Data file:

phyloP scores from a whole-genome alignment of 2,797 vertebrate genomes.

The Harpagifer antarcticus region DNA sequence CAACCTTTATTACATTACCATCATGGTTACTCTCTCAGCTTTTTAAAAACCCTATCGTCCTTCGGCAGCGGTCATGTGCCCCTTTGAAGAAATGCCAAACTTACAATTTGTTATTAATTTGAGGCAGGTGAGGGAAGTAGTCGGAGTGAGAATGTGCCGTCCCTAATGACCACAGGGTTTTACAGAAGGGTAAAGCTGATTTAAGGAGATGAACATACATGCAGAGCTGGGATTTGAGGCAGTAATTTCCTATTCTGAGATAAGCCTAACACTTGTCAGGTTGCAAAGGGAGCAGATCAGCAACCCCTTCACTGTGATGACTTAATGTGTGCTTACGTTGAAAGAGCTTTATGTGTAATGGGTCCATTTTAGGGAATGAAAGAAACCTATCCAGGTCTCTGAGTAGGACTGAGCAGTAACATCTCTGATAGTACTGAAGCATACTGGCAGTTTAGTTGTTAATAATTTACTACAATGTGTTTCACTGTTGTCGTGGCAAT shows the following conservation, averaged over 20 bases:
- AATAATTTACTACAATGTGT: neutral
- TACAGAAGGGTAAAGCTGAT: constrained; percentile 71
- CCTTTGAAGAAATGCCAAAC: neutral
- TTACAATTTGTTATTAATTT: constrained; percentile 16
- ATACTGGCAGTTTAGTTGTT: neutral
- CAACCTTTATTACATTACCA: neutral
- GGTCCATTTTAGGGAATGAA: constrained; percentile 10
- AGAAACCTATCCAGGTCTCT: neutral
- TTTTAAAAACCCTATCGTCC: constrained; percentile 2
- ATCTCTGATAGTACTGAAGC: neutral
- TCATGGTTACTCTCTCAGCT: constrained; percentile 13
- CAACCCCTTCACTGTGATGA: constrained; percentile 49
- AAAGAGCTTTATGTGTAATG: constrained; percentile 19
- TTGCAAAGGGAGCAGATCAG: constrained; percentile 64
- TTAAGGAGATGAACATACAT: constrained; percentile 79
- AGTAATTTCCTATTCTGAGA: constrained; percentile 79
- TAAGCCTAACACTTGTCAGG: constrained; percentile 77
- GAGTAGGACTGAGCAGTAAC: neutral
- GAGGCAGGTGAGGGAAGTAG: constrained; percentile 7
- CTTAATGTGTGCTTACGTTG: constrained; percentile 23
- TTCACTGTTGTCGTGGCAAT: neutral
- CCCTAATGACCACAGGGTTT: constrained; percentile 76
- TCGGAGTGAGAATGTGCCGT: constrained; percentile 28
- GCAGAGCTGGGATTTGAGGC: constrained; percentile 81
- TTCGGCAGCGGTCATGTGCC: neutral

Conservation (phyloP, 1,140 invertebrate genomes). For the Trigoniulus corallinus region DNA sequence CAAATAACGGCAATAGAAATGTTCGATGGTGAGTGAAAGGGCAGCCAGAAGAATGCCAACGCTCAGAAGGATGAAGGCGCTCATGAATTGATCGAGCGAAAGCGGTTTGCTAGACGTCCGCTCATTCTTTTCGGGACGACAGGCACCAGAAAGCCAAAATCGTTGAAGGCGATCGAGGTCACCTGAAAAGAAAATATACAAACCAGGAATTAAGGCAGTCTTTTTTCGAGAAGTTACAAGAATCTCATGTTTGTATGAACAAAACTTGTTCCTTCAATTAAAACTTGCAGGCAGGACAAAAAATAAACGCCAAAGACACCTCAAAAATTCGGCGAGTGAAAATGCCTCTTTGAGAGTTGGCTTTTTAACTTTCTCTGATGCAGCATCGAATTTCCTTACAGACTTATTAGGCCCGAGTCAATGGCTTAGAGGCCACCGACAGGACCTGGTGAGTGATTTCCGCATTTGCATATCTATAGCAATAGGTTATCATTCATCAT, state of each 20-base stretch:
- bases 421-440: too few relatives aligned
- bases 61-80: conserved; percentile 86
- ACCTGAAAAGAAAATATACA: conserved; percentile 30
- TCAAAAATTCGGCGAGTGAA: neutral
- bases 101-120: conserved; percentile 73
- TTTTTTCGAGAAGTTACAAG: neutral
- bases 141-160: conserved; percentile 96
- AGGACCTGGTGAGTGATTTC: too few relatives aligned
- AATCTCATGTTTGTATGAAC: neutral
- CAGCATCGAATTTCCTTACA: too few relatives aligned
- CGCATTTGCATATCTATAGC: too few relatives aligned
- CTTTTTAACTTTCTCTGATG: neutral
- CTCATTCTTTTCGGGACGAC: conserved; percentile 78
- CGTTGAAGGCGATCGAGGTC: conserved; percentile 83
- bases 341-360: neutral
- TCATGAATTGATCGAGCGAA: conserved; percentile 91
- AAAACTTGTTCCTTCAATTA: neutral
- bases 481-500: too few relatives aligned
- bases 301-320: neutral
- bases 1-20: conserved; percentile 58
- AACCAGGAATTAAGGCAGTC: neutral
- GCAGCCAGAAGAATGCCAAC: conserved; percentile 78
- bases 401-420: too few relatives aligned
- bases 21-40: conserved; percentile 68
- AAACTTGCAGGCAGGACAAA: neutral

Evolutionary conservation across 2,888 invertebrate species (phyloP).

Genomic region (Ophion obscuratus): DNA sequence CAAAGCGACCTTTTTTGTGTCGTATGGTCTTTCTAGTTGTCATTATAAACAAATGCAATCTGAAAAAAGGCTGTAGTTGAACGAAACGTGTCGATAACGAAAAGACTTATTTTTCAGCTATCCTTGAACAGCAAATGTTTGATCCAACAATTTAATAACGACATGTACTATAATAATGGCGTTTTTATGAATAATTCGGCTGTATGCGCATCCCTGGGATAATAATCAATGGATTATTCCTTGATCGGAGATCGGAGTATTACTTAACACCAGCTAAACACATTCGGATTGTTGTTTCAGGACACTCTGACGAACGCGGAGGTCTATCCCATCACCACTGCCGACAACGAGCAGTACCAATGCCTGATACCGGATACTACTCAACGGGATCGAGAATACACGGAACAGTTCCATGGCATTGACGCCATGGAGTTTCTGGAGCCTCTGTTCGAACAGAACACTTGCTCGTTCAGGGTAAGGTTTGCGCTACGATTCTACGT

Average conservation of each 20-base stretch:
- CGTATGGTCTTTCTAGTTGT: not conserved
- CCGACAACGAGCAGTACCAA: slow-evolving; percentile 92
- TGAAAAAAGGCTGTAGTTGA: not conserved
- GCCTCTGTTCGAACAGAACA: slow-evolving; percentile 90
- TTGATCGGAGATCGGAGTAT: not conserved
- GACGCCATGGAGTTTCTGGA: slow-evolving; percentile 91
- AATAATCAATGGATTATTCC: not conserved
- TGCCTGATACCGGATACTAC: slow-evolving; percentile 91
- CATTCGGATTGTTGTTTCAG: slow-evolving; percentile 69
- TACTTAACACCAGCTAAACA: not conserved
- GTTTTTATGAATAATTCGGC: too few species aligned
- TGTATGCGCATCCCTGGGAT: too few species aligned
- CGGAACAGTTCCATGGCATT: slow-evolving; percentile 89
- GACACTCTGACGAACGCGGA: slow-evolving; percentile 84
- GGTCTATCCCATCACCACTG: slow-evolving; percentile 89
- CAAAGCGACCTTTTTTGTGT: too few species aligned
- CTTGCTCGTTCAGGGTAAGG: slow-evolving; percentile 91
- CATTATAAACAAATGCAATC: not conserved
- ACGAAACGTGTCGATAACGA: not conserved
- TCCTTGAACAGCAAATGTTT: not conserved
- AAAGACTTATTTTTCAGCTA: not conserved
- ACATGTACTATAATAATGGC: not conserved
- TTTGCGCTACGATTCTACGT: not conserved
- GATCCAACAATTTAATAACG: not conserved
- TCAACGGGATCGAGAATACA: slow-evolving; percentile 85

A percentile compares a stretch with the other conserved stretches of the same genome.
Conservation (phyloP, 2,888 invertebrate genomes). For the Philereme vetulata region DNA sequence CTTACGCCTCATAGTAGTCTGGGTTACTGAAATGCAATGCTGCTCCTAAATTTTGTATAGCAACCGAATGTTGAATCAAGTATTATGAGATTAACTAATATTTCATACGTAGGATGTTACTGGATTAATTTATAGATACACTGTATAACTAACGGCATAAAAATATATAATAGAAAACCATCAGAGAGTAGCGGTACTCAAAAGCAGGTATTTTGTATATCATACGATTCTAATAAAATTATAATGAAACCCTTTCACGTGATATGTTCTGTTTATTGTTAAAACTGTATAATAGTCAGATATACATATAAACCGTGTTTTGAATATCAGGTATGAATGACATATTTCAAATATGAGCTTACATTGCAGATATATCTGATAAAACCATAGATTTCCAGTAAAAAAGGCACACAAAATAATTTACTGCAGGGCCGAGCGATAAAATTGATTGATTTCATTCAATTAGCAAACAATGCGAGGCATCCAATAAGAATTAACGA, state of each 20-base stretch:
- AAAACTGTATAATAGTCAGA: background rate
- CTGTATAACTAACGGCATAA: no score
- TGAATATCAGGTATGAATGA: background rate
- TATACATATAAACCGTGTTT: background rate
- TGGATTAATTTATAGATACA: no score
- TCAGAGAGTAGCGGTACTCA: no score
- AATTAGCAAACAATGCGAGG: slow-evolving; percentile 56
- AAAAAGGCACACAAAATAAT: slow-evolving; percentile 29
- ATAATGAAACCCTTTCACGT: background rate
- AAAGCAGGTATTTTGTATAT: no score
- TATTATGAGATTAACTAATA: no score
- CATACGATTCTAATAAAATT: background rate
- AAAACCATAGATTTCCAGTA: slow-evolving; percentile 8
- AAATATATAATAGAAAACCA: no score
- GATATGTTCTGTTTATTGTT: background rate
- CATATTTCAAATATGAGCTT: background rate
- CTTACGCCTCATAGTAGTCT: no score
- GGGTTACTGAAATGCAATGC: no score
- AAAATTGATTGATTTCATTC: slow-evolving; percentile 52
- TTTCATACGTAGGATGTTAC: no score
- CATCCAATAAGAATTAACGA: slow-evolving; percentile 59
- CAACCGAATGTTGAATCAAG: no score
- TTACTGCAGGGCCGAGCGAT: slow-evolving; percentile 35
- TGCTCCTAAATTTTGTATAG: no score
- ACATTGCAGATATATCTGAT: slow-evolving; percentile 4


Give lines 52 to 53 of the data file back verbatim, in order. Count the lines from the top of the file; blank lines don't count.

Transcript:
- bases 21-40: conserved; percentile 68
- AAACTTGCAGGCAGGACAAA: neutral